# Graph coloring when available colors are less than chromatic number

The standard definition of graph coloring (see here) on undirected graphs is:

A coloring is a labeling of the graph’s vertices with colors such that no two vertices sharing the same edge have the same color.

It is well-known that the chromatic number of a graph $$G$$, $$\chi(G)$$, denotes the minimum number of colors required in order to have a "proper" graph coloring.

Now, suppose that the number of available colors is $$k < \chi(G)$$. In this case, any assignment of colors to the vertices can be seen as a weak graph coloring, since there are for sure at least two connected vertices sharing the same color.

In this contest, given an undirected graph $$G$$ of $$N$$ nodes represented by a binary adjacency matrix $$A$$, and a weak graph coloring $$\alpha \in \{1, \ldots, k\}^N$$ (i.e. a generic assignment of colors to the vertices of $$G$$), one can define a loss function as:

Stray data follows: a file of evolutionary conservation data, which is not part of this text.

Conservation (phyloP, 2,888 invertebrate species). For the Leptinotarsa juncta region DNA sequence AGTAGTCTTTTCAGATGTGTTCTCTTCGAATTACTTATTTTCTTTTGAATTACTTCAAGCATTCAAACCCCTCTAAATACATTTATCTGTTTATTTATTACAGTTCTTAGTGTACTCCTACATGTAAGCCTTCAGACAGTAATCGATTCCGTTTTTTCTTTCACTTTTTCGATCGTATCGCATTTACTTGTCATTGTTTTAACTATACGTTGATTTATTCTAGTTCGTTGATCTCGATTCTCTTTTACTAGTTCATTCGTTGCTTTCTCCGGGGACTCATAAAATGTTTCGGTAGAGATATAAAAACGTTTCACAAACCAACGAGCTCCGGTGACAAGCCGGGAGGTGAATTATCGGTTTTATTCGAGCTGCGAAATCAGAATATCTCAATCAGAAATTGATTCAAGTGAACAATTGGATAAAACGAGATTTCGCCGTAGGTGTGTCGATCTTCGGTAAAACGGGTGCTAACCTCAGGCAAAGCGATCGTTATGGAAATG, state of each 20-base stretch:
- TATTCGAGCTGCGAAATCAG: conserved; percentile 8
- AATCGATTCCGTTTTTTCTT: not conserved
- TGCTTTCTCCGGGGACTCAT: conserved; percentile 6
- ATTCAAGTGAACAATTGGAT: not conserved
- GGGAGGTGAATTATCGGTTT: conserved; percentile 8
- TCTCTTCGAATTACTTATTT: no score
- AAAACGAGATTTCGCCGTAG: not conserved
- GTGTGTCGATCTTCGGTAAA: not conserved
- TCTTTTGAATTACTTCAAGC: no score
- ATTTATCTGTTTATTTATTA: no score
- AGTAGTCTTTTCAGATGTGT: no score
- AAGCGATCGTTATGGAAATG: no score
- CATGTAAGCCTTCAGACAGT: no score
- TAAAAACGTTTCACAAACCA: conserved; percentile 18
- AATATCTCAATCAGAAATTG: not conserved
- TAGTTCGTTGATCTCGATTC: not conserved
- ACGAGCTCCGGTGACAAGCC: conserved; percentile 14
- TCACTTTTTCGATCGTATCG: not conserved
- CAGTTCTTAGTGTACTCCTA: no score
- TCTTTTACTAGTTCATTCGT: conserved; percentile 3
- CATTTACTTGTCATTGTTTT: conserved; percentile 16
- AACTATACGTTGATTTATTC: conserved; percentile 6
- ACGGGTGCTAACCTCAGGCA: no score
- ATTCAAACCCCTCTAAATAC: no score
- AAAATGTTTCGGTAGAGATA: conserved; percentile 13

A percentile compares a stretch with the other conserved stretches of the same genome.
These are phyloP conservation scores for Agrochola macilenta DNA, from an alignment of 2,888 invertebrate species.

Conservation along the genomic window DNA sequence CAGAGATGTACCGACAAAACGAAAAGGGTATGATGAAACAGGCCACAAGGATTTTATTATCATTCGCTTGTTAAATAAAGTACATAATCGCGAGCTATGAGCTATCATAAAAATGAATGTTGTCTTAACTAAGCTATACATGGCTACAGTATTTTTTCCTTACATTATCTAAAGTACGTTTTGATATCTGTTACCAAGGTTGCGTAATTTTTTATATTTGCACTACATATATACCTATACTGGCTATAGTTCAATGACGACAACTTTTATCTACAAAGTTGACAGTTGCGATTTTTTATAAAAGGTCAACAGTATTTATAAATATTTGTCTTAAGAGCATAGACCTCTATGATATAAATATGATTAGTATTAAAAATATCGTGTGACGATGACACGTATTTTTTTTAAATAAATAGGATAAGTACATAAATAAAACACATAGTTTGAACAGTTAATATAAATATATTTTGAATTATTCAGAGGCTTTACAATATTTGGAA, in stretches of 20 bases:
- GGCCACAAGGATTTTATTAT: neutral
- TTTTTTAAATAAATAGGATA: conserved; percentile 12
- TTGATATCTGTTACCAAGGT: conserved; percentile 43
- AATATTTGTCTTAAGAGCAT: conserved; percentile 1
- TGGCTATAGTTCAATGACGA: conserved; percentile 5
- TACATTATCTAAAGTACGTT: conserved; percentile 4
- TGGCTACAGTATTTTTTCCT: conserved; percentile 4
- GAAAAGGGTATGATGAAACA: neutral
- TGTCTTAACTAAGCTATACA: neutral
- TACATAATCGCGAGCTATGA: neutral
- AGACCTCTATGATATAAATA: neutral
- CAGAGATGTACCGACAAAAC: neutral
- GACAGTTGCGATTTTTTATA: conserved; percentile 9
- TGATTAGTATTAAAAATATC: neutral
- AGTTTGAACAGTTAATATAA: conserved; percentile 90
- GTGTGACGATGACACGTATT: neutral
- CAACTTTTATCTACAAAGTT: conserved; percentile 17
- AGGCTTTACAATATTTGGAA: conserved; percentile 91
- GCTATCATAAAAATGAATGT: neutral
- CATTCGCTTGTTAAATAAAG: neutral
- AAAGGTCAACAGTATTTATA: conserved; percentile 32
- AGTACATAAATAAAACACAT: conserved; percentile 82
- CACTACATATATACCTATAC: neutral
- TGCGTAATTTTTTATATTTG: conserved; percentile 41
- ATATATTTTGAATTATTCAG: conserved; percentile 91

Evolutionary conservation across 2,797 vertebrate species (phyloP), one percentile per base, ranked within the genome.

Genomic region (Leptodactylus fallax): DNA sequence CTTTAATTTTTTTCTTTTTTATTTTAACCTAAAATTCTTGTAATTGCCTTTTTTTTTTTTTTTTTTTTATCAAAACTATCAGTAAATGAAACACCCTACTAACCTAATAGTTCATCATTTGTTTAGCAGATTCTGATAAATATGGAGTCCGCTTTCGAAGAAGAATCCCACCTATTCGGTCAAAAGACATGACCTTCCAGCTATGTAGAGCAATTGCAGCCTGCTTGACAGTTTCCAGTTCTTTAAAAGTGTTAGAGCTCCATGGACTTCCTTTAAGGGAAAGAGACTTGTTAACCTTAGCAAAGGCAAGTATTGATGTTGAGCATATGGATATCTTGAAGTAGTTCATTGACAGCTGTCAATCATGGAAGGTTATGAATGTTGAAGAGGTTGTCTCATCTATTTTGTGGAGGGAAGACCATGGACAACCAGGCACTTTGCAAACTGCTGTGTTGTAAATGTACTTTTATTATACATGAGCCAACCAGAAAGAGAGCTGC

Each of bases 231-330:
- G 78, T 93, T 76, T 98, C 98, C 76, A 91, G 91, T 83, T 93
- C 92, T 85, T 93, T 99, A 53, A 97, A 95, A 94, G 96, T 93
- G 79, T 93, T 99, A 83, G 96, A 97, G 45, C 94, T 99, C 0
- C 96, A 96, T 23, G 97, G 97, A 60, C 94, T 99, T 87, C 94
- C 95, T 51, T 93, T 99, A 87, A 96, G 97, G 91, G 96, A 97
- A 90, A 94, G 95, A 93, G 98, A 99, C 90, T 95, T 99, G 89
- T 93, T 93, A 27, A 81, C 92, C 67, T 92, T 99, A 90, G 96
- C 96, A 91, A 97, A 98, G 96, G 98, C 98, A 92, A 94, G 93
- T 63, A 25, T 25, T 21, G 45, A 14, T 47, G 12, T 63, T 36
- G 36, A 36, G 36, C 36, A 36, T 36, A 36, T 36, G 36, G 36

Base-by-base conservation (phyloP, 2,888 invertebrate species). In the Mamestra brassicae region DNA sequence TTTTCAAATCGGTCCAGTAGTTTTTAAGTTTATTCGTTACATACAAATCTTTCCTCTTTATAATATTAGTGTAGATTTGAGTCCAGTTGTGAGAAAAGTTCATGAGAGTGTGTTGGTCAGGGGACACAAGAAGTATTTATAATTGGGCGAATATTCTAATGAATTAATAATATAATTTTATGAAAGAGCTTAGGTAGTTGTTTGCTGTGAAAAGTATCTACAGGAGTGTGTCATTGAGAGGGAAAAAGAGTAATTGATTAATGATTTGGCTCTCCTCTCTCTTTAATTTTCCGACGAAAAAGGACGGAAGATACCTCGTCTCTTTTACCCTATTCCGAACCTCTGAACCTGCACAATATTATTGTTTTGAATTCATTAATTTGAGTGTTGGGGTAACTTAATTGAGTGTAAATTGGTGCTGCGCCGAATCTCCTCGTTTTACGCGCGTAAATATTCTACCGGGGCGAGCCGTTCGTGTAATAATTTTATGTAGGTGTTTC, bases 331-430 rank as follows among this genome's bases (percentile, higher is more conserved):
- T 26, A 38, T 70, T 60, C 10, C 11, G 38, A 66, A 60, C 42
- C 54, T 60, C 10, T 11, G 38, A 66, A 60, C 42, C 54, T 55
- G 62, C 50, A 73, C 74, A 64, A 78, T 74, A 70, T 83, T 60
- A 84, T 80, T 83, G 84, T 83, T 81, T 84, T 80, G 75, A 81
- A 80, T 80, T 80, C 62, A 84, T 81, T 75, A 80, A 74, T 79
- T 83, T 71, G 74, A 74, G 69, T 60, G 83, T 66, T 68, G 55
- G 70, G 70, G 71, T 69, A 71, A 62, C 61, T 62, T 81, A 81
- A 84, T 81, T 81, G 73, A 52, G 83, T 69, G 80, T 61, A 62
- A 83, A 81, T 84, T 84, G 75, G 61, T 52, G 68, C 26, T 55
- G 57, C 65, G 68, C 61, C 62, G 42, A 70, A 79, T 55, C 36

$$\mathcal{L}(G, \alpha) = \frac{1}{2}\sum_{v = 1}^N \sum_{w = 1}^N a_{v,w} \delta_{\alpha_v, \alpha_w},$$

where $$\alpha_v$$ is the color of node $$v$$, $$\alpha_w$$ is the color of $$w$$ and $$\delta_{x,y}$$ is the Kronecker delta (i.e. $$\delta_{x,y} = 1 \iff x=y$$, and $$\delta_{x,y}=0 \iff x \neq y$$). The function $$\mathcal{L}(G, \alpha)$$ counts the number of links connecting nodes with the same color.

Of course, when $$\alpha$$ is a "proper" coloring (i.e. $$\chi(G) = k$$), $$\mathcal{L}(G, \alpha) = 0$$, while in the "weak" case, $$\mathcal{L}(G, \alpha) > 0$$.

Is there any literature/references on this kind of problems, on this loss function and on its optimization? Thanks in advance!

• @MorganRodgers thanks for this comment. I've searched around for "defective colorings" and it is quite close to what I'm looking for. Commented Oct 1, 2021 at 17:31